“I’m tired but I’m inspired at the same time,” says Diana Totten consultant on the Dobbyn’s Creek slide. The crews have been putting in long hours but they are feeling somewhat hopeful as water is eroding through the slide and the half mile long “lake” has dropped a little. They are hopeful that this trend will continue. However, the top of the slide is still very active. Trees continue to crash through the night. The middle is holding up the upper half and bulging with the mass of soil coming from above. There is a fear that this will collapse and a further wave of mud and debris will come crashing down.
Furthermore, the water of the “lake” rises and falls without apparent reason. When the water drops, they don’t know if the colder weather is keeping the snow from melting and reducing water flow or if a larger channel eroding through the slide is funneling water back into the natural creek bed. They are continuing to beef up the sandbags so that if the flow outside of the banks does increase, the home and the county road are still protected. To put into perspective the amount of water the crews are dealing with, a one inch drop at the home site is, according to Totten, a 2.7 million gallon water reduction. If all those millions of gallons currently penned up by the slide created “lake” were to let loose at once it would be a disaster for the families who live there and for the county road.
Yesterday, what Totten called the “local boys” used seat of the pants engineering to protect the worst affected home. Water was undercutting one corner of the house during the previous night so after a quick meeting in which ideas where “tossed up,” a consensus was arrived at and everybody worked together bringing loader buckets of clay from a nearby site and using it to pack into the problem area. They have achieved a measure of success and hope for more today. “The community,” Totten says, “has been unbelievable….especially the food.” She says that Charlotte Johnson and Shawnee Wood have organized locals to “keep us in food for 3 days straight.” This entails not only cooking and serving but “running back and forth to town.” This is critical Totten explains because, “You can go without sleep for 36 hours but you can’t go very long without food and coffee.”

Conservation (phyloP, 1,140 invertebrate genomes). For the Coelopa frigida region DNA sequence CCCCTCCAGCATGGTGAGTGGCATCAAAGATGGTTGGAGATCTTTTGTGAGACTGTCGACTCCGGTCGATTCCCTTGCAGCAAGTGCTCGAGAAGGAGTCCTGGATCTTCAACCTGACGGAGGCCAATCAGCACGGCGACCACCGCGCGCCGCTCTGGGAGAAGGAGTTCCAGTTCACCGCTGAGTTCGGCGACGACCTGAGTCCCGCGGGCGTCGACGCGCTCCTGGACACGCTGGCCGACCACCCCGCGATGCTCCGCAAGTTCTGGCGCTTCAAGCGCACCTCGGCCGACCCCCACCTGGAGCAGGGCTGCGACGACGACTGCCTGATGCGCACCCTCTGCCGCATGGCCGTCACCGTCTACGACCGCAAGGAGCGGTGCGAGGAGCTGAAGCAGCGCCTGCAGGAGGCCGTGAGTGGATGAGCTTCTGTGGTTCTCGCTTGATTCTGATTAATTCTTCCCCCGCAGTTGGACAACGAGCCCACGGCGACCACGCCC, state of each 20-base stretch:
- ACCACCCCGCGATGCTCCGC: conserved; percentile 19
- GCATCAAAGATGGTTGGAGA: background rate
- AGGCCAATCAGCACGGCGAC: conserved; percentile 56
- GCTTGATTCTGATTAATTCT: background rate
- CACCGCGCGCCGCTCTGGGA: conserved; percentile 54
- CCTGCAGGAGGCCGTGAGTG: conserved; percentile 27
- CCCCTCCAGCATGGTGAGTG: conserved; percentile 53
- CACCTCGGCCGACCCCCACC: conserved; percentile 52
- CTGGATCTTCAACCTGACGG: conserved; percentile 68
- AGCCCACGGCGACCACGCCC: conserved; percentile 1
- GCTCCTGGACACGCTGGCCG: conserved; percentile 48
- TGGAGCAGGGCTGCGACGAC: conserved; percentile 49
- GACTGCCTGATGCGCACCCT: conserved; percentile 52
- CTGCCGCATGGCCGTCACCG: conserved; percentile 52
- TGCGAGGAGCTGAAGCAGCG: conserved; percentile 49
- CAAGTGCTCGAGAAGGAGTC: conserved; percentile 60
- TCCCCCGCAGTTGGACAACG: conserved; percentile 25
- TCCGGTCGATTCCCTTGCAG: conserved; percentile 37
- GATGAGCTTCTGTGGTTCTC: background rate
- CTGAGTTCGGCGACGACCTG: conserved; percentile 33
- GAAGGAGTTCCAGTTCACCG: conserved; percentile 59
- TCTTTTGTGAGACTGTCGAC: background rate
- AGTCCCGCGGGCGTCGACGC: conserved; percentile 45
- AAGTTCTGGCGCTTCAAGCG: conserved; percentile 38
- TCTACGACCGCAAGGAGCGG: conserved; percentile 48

All the 15 or 20 people employed at the slide are from Alderpoint and Blocksburg except Diana Totten who is currently living in the Benbow area. Last night, the situation had calmed enough that she was able to go home and sleep a few hours in her own bed. The night before she had tried to nap in her own pickup with the heater turned on to keep her warm. But she says, “We were all wet. The water had gone over our boots a long time ago.” As she was dozing off, she could feel the water on her pant legs. In the haze of sleep, it felt as if the dam had burst, the crew had forgotten to notify her to evacuate, and the flood waters were creeping up into her lap. After waking with that adrenaline rush, needless to say, she didn’t need coffee to keep alert for the next few hours.
Like the other crew members, Totten is glad to be helping in spite of the hard work. “I love people. I love where we live and that’s the driving force.”
Go here for a great Map explanation of what is happening.
Photo by Shawn Studebaker found on the SoHum Awareness site.